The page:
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a combining form meaning “the dead,” “corpse,” “dead tissue,” used in the formation of compound words:
Also, especially before a vowel, necr-.
Origin of necro-
< Greek nekro-, combining form of nekrós dead person, corpse, (adj.) dead Unabridged
Based on the Random House Dictionary, © Random House, Inc. 2018.
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British Dictionary definitions for necro-


combining form
indicating death, a dead body, or dead tissue: necrology, necrophagous, necrosis
Word Origin
from Greek nekros corpse
Collins English Dictionary - Complete & Unabridged 2012 Digital Edition
© William Collins Sons & Co. Ltd. 1979, 1986 © HarperCollins
Publishers 1998, 2000, 2003, 2005, 2006, 2007, 2009, 2012
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Word Origin and History for necro-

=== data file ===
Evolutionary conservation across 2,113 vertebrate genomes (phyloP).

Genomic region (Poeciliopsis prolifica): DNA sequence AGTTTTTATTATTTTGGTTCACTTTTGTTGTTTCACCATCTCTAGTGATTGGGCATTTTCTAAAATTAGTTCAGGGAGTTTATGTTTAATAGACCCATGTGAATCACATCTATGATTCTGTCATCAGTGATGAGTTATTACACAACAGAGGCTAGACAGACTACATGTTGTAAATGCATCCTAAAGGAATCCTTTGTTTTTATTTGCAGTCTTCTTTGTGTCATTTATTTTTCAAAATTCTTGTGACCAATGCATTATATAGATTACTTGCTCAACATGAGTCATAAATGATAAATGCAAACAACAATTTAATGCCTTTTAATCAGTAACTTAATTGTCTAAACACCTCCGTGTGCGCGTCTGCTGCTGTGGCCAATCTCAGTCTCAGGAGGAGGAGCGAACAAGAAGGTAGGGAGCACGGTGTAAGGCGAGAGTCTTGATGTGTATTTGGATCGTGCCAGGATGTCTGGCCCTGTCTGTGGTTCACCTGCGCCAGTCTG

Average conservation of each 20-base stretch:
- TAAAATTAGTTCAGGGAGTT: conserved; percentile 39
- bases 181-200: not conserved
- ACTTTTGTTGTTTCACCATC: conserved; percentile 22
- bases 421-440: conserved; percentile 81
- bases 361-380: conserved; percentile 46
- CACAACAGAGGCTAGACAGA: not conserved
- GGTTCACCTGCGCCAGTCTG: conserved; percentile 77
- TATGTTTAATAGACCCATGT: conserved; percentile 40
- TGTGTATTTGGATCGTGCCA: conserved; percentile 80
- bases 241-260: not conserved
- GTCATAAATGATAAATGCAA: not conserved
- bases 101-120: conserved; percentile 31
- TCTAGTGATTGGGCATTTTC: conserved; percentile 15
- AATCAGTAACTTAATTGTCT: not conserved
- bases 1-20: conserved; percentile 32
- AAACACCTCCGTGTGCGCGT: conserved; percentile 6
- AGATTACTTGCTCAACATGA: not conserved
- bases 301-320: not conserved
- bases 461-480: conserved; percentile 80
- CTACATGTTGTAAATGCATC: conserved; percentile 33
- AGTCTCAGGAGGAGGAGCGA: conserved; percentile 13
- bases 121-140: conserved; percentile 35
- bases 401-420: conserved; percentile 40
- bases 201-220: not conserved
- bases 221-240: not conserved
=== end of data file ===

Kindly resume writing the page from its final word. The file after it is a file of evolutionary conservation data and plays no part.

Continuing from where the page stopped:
before vowels, necr-, word-forming element meaning "death, corpse, dead tissue," from comb. form of Greek nekros "dead body, corpse, dead person," from PIE *nek- "death, natural death" (cf. Sanskrit nasyati "disappears, perishes," Avestan nasyeiti "disappears," nasu- "corpse," Old Persian vi-nathayatiy "he injures;" Latin nex, genitive necis "violent death, murder" (as opposed to mors), nocere "to harm, hurt," noxius "harmful;" Greek nekus "dead" (adj.), nekros "dead body, corpse;" Old Irish ec, Breton ankou, Welsh angeu "death").

Online Etymology Dictionary, © 2010 Douglas Harper
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necro- in Medicine

necro- or necr-

  1. Dead body; corpse: necrophilia.

  2. Death: necrobiosis.

The American Heritage® Stedman's Medical Dictionary
Copyright © 2002, 2001, 1995 by Houghton Mifflin Company. Published by Houghton Mifflin Company.
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